Modified & Updated: 07 Sep 2023

Bisquick baking mix

Whether it’s your go-to pancake breakfast or the secret behind your deliciously flaky biscuits, Bisquick has carved a spot in the heart of American kitchens. A versatile pre-mixed baking product, Bisquick is a staple ingredient that packs both convenience and taste. But have you ever pondered the nutritional aspect of this culinary wizard? If not, it’s time you did. This article unveils 11 vital Bisquick nutrition facts, presenting a comprehensive overview of what goes into your favorite baking mix.

Table of Contents

Unboxing Bisquick: A Closer Look at the Ingredients

At its core, Bisquick is a pre-mixed baking mix made from enriched wheat flour, partially hydrogenated soybean and/or cottonseed oil, leavening (baking soda, sodium aluminum phosphate, monocalcium phosphate), and dextrose. Each of these ingredients has a specific role, contributing to the taste, texture, and convenience Bisquick is known for.

Calorie Count: Energy in Each Serving

A crucial aspect of understanding Bisquick’s nutritional value is its calorie content. Each 1/3 cup serving of the original mix contains approximately 150 calories. Remember, these calories can add up quickly when combined with other ingredients in your recipe, making it essential to use Bisquick judiciously.

Fat Content: The Good, the Bad, and the Trans Fats

A 1/3 cup serving of Bisquick contains about 3.5 g of total fat, including 0.5 g of saturated fat. It’s important to note that, although moderate in quantity, these fats are predominantly from partially hydrogenated oils, which are a source of trans fats, a type of fat associated with an increased risk of heart disease.

The Sodium Story: Salty Truths About Bisquick

Bisquick has a relatively high sodium content — a single serving provides 340 mg of sodium, or about 14% of the daily value based on a 2,000-calorie diet. If you’re watching your sodium intake due to hypertension or other health concerns, it’s worth keeping an eye on how much Bisquick you use.

Carbohydrates in Bisquick: Fueling Your Day

Carbohydrates are the primary source of energy for your body, and Bisquick is rich in them. Each serving contains about 28 g of carbs, which accounts for approximately 9% of the recommended daily intake. This includes 1 g of dietary fiber and 2 g of sugar.

bisquick biscuits
Image from Wikimedia Commons

Protein Power: A Surprising Source

Bisquick isn’t typically thought of as a protein source, but a single serving provides 3 g of protein. While it may not replace your protein shake, it can certainly contribute to your daily protein intake.

Nutrient Density: A Mixed Bag

Bisquick is not a significant source of vitamins and minerals. However, due to the enriched flour used in its production, it does provide small amounts of nutrients like iron and calcium. But considering its high calorie and sodium content, it’s fair to say that Bisquick’s nutrient density is somewhat low.

Bisquick Heart Smart: A Healthier Alternative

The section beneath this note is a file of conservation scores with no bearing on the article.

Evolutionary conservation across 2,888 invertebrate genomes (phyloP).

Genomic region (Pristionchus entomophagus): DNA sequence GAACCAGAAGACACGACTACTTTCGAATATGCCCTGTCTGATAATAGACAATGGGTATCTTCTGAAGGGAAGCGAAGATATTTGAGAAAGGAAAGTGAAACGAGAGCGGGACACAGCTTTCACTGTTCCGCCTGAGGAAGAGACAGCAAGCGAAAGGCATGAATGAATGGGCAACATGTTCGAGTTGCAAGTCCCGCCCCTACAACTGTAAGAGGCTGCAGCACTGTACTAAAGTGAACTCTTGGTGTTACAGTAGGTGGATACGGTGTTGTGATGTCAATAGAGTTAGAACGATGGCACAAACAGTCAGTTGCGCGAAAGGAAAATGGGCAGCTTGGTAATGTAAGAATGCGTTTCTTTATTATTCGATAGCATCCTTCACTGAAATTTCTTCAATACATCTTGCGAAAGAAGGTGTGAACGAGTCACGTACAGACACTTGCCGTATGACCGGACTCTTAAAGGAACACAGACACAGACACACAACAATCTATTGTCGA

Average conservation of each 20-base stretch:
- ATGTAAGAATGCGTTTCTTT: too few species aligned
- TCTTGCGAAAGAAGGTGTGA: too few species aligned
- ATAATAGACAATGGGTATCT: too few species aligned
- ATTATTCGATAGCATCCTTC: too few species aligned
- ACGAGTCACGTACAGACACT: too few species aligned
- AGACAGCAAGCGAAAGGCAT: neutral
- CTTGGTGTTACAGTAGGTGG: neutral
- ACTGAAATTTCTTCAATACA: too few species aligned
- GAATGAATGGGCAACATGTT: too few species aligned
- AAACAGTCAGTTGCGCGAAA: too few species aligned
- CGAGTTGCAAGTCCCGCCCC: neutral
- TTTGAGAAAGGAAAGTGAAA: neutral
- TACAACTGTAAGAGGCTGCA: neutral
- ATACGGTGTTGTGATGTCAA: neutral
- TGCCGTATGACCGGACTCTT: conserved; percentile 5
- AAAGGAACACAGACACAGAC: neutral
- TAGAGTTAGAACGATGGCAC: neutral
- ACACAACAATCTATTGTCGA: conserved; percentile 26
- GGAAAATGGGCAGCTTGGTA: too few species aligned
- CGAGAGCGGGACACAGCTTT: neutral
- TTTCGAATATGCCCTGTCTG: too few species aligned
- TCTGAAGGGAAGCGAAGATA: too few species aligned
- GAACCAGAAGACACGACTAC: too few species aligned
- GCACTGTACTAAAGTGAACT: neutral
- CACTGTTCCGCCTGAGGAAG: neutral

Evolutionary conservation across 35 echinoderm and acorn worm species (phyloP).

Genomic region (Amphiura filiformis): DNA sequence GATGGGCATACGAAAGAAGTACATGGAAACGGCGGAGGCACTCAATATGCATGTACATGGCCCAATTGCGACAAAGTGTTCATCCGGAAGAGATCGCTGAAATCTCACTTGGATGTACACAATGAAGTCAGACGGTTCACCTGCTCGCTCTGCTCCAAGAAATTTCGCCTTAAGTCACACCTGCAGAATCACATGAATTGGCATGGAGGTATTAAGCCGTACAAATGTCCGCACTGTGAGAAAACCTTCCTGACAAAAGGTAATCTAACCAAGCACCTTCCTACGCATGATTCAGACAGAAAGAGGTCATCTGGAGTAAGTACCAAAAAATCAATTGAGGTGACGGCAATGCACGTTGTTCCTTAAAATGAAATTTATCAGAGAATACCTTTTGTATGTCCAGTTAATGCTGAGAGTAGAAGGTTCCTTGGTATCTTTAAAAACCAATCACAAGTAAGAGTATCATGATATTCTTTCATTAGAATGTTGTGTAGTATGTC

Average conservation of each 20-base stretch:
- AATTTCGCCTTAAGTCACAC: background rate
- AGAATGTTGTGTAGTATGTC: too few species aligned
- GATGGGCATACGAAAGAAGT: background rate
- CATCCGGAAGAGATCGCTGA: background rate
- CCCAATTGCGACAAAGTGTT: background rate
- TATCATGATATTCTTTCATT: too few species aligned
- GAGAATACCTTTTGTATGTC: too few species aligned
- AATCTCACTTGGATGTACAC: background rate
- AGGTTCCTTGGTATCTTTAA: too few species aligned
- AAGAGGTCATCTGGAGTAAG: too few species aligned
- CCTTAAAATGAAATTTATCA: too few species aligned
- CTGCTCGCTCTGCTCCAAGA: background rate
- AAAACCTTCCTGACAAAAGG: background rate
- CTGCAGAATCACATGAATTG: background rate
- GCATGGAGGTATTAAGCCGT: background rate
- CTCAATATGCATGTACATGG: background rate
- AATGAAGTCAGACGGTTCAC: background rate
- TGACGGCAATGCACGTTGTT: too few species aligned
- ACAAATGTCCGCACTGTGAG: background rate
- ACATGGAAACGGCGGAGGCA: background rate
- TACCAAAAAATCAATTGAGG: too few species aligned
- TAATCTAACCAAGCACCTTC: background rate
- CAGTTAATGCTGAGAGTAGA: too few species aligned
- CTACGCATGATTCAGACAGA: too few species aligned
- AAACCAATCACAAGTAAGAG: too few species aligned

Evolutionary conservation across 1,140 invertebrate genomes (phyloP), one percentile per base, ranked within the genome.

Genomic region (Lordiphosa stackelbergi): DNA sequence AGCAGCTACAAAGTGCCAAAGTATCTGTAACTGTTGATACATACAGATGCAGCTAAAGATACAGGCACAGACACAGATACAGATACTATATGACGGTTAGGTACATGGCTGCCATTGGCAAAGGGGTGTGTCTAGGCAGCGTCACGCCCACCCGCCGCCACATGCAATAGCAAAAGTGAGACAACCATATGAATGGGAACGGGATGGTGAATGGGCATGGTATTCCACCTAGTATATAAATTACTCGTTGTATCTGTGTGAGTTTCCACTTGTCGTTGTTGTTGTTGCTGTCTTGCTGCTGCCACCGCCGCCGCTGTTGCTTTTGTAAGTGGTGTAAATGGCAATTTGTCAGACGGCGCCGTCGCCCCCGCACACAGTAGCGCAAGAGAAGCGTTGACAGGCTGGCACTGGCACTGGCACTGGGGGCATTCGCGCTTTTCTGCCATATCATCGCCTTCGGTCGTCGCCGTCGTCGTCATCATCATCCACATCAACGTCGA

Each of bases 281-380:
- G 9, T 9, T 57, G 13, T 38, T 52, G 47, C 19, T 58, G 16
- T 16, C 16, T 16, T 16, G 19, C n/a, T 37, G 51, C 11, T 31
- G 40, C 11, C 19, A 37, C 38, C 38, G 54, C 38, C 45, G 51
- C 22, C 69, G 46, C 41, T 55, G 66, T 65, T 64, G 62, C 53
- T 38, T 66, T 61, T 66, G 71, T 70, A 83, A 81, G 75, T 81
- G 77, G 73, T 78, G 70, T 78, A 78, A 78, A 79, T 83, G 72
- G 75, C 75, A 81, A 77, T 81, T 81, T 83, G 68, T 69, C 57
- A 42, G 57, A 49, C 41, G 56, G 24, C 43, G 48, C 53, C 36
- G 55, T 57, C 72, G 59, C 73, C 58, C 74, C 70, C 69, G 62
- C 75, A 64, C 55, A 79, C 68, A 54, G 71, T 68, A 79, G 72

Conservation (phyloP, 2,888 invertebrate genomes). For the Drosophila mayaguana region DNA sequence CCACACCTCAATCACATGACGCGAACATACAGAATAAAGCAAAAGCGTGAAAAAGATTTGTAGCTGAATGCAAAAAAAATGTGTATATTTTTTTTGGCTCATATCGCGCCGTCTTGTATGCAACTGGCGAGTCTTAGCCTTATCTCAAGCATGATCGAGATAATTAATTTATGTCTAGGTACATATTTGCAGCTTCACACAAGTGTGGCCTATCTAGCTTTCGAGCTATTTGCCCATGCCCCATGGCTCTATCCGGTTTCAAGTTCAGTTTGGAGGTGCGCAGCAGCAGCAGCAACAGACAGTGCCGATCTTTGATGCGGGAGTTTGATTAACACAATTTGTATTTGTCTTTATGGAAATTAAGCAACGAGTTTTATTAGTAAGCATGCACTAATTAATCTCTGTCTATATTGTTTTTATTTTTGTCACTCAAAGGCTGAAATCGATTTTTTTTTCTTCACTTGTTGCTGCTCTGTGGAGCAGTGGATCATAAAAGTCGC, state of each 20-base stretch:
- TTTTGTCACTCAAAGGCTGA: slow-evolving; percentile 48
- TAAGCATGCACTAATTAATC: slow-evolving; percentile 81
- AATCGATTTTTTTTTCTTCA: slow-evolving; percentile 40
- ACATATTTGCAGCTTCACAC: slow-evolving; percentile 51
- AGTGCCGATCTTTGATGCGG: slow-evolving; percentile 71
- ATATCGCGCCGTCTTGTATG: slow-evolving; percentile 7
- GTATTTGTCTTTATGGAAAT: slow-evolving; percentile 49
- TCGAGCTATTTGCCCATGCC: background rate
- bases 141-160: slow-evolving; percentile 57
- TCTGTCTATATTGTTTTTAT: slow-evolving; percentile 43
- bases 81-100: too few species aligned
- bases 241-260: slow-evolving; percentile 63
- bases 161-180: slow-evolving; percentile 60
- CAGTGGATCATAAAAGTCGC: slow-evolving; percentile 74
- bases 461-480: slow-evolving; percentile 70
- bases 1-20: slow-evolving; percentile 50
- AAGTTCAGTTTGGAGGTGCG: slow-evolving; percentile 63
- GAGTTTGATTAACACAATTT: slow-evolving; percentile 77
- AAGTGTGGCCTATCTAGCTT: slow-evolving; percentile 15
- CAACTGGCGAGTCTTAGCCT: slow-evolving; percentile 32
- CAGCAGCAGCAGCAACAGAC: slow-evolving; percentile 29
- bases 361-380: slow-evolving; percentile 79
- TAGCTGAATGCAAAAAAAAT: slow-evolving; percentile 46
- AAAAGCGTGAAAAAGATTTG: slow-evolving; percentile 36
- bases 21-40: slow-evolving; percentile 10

If you’re concerned about the trans fat and sodium content in traditional Bisquick, there’s good news. Bisquick Heart Smart is a version of the mix made with canola oil (a healthier fat source) and is free of trans fats. It also has lower sodium content, making it a healthier alternative for those watching their fat and salt intake.

Gluten-Free Bisquick: A Nod to Dietary Restrictions

Recognizing the need for gluten-free options, Bisquick offers a gluten-free mix. This product replaces wheat flour with rice flour and potato starch, making it suitable for those with gluten intolerance or celiac disease. However, its nutritional profile in terms of calories, fats, and sodium remains similar to the original mix.

The Bigger Picture: Balancing Bisquick in Your Diet

While it’s essential to know the nutritional profile of Bisquick, it’s equally important to consider how it fits into your overall diet. Used sparingly and balanced with nutrient-rich foods, Bisquick can be part of a healthy, balanced diet. However, its frequent use, particularly in recipes with added sugar and fat, can contribute to excessive calorie, sodium, and trans fat intake.

Homemade Bisquick: Taking Control of Nutrition

For those who want more control over their nutrition, making a homemade Bisquick mix is an option. By using whole grain flour, cutting down on salt, and choosing healthier fat sources, you can create a mix that aligns better with your dietary goals while still offering the convenience of a pre-mixed baking ingredient.


In conclusion, Bisquick is a handy baking mix that brings convenience to the kitchen. However, it’s essential to consider its nutritional profile — understanding its calorie, sodium, fat, and carbohydrate content can help you make informed decisions and use it in a way that aligns with your dietary needs and goals. Remember, balance is key — whether it’s pancakes for breakfast or a biscuit on the side, enjoy your Bisquick creations in moderation and as part of a balanced, nutrient-rich diet.